Any one of these plot strands could plausibly drive an arresting story. When Jensen (My Dirty Little Book of Stolen Time,...

THE RAPTURE

A troubled therapist’s attempts in the very near future to treat an even more troubled teen rapidly escalate into visions of full-scale global disaster.

Even before she killed her mother, Bethany Krall was an unusual girl: bright, defensive and as manipulative in her own way as her father, an evangelical preacher. Now that she’s incarcerated and undergoing electro-convulsive therapy in the Oxsmith Adolescent Secure Psychiatric Hospital, she’s become so addicted to “volts” that she craves each treatment. And no wonder, for ECT seems to be turning her into a modern-day Nostradamus who can predict meteorological disasters with uncanny accuracy. When Bethany’s original psychotherapist takes a “sabbatical,” the teen is assigned to art therapist Gabrielle Fox, wheelchair-bound after the car crash that left her married lover dead. Unsure how far to trust this foul-mouthed, sociopathic patient and her increasingly eschatological prophecies of doom, Gabrielle joins forces with a Scottish physicist to monitor Bethany’s forecasts and then, when they prove out, to spread the word about them. The pair hope to avert worldwide havoc without destroying their reputations. Not surprisingly, they can’t. So what begins as an exceptionally fraught therapeutic dialogue adds more layers: romantic entanglements, forums on faith and its expressions, summer-movie end-of-days scenarios. The results are steadily more unnerving—not only because it’s not easy to contemplate the end of the world as we know it, but because the Armageddon sequences are interlarded with confessions of love, therapeutic breakthroughs, revelations of domestic abuse, religious views of the apocalypse, as well as question of whether Bethany’s unnerving predictions make her a prophet, a lucky guesser or a satanic figure who’s deliberately causing the disasters she’s pretending to foretell.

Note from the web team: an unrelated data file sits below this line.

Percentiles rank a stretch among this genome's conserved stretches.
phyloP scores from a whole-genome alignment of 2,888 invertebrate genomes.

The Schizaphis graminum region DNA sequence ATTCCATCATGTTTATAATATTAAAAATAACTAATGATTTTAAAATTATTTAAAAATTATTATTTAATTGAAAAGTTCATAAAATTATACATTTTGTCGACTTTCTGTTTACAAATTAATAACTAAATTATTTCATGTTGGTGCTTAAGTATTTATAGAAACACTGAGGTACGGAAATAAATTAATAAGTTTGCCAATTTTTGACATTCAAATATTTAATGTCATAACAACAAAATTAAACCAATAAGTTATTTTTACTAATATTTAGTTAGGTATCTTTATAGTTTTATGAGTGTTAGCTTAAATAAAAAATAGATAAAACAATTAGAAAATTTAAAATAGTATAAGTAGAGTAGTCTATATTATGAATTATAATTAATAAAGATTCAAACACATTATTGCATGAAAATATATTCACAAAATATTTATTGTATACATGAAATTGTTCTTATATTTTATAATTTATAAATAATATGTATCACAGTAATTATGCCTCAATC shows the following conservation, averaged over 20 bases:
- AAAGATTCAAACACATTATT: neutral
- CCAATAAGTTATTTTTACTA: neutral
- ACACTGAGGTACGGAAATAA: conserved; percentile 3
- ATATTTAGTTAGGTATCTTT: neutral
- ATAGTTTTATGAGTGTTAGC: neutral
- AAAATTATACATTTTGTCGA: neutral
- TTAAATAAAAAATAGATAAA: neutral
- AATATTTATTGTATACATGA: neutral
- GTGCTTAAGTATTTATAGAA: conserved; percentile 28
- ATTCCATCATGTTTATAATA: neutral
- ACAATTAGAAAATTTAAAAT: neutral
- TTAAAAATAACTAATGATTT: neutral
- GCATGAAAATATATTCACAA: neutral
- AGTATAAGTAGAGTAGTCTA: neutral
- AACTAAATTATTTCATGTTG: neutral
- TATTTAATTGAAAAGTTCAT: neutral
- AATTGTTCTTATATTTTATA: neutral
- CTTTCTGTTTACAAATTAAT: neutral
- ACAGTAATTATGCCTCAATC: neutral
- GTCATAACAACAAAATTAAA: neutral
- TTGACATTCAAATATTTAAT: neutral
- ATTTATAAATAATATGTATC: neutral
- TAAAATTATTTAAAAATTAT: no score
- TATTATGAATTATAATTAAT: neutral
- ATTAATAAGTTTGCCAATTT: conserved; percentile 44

Any one of these plot strands could plausibly drive an arresting story. When Jensen (My Dirty Little Book of Stolen Time, 2006, etc.) folds them all together, the result is a ride even bumpier than the one that killed Gabrielle’s lover.

Pub Date: Aug. 11, 2009

ISBN: 978-0-385-52821-4

Page Count: 304

Publisher: Doubleday

Review Posted Online: May 20, 2010

Kirkus Reviews Issue: June 15, 2009

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ANIMAL FARM

A FAIRY STORY